Now, more than ever, brands and organizations are fiercely competing for consumer attention and engagement. According to a Nielsen report, 32 million people attend a music festival in the United States each year. So, it’s no surprise that companies are opting for this new approach to reach internal audiences at corporate events.
Festivals are fun, inspiring and, in this day and age, technologically advanced. As an agency that produces four ticketed music and arts festivals with attendance totaling over 250,000 people annually, we have seen various best practices in festival design, including accompanying technology and social media initiatives. These three approaches can guide organizers and promoters in putting on the most effective event possible:
Designing the Event
Clients are looking for a change from the traditional concert in the ballroom on the last night of the conference. They are also looking for interactivity, as attention spans have shortened. The festival model accomplishes this – you can have a traditional main stage for entertainment, but the use of multiple stages or performance areas allows audiences to stay engaged and active. The event can stay inside, move outside or take place in a nontraditional venue.
However, a festival-type event is more than just multiple acts performing. We have been bringing art installations and live artists into the space, for example. Multiple approaches to food, from tasting stations to food trucks also augment the overall event.
Comedy is another method that has worked very well for us in festivals and at corporate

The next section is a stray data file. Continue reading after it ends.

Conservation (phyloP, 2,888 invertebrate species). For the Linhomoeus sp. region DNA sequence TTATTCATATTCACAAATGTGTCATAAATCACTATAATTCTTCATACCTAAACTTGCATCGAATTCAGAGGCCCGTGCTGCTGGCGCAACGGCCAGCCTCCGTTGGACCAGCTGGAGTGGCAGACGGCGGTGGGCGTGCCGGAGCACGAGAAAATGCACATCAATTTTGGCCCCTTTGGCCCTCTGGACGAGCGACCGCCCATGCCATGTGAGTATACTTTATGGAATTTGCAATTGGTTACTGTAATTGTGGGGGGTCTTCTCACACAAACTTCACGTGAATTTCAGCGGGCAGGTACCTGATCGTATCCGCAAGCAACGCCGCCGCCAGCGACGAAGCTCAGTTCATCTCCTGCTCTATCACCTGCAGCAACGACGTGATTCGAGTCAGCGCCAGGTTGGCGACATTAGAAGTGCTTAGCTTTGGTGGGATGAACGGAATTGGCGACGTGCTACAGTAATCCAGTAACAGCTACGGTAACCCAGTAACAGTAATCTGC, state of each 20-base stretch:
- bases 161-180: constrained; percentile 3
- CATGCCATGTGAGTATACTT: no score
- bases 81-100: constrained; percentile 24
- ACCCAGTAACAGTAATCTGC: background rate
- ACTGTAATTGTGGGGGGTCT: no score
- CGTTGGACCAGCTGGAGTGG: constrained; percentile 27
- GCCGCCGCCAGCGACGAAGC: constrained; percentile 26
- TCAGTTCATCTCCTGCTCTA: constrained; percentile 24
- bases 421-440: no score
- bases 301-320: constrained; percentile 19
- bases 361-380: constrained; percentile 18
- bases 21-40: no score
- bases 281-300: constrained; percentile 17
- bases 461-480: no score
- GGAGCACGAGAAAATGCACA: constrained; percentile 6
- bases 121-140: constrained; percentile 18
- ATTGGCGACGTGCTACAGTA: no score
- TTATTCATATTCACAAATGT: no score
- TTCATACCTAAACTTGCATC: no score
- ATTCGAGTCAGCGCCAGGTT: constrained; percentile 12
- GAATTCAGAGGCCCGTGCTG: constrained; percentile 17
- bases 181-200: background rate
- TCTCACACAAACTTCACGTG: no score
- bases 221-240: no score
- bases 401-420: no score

events. There are some solid comedians that work very clean and are budget friendly, such as Henry Cho and Nate Bargatze, and a variety of headliners like Sebastian Maniscalco or Jim Gaffigan.
It’s the tech age, and with that comes a constant need for information. Give it to your guests with a custom event app – it’s how we’re interacting with festivalgoers. Attendees can build their own schedule, access site maps and explore festival offerings, all from their mobile devices. The event app goes a long way in enhancing oftentimes overlooked, but core elements of any event. If someone at a festival is vegan, he or she can search for onsite vendors that meet that dietary need. Or, if the person needs help finding guest services, the app can assist.
Another tech element is the RFID, or radio frequency identification, wristband. Once attendees enter the festival, they motion their wrists over readers to gain entry. At other points throughout the festival, the wristbands can be used to admit VIPs to special access points.
The events industry acted quickly in adapting and applying social media to programs when it first emerged. And, while it used to be enough just to have a social media presence, that’s no longer the case. You must interact with your guests through the channels they prefer.
A fun and customizable activation that’s great for any audience is the Twitter or Instagram vending machine. With the custom machine wrap and themed vending items – like branded earbuds, sunglasses, cocktail shakers and gift cards – patrons are able to come up and ”Tweet for a Treat.”
Why Agencies That Give Also Receive
At LEO Events, giving back is the best part of who we are. Through our “LEO Gives” initiatives, we have been able to support multiple organizations – all while benefiting at the same time. There are many reasons why giving back results in receiving so we’ve narrowed it down to…